© Frank Borsellino™
© From Where I Sit™
July 31, 2018

* '1955 Sunbeam Alpine Series III Roadster

Wednesday, July 11, 2018

'Cinema Paradiso' @ 30 Years

'I'm not young enough to know everything.' ~ J.M. Barrie

It is now 30 years since 'Cinema Paradiso', one of the most internationally acclaimed films in modern Italian cinema, was released.
Giuseppe Tornatore was just 32 when he made Cinema Paradiso, his second feature. The film flopped initially. But a new cut, released in 1990, propelled it to awards success in the shape of an Oscar for best foreign language film and a clutch of Baftas, cementing Tornatore's reputation as a director of note. For many, it remains his best picture, though personally I'd struggle to choose between 'Cinema Paradiso' and 'Malèna' (2000), his emotional film featuring Monica Bellucci as a vulnerable widow in wartime Sicily, whose descent into prostitution is observed by a group of adolescent boys.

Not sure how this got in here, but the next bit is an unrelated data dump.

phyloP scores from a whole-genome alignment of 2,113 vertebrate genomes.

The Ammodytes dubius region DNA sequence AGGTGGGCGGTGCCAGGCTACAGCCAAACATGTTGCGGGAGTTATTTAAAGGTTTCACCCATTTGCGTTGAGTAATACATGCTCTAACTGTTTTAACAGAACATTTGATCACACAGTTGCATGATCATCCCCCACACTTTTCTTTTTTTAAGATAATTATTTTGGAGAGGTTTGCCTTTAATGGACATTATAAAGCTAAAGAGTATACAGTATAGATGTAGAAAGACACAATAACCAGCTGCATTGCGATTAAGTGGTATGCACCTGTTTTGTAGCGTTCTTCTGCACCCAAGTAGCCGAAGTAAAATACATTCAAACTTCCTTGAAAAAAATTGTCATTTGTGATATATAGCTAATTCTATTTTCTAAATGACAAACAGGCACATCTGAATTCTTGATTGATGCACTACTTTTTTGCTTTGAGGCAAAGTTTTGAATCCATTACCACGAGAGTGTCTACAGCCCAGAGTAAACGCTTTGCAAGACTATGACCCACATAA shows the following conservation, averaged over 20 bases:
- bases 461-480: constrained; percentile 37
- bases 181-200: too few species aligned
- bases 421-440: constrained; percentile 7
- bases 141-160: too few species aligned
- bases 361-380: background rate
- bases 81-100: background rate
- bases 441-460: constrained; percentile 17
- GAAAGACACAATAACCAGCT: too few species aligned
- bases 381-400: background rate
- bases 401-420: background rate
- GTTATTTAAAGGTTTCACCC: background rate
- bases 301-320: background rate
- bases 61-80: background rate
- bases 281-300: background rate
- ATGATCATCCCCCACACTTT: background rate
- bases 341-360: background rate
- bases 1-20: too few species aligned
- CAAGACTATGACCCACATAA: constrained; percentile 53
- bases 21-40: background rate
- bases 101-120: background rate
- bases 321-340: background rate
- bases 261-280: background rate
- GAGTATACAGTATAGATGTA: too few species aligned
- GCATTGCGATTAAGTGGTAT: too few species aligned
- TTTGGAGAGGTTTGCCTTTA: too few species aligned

It's no accident that Cinema Paradiso's nostalgic celebration of the power of great film-making, and of cinema as a communal experience, so captured audiences' imaginations. It came at a time when home video was leaving live cinema in the doldrums, with many film theatres falling derelict across Europe and North America: the present-day demolition of the Nuovo Cinema Paradiso to make way for a municipal car-park is one of the film's most powerful scenes.
The film's overall tone, too, is elegiac: it must have been easy, when 'Cinema Paradiso' first came out, to see it as a swansong for movie-going – to imagine that, in a few years' time, no local cinema would again have the same ability to bring together an isolated rural community, opening a window into other worlds.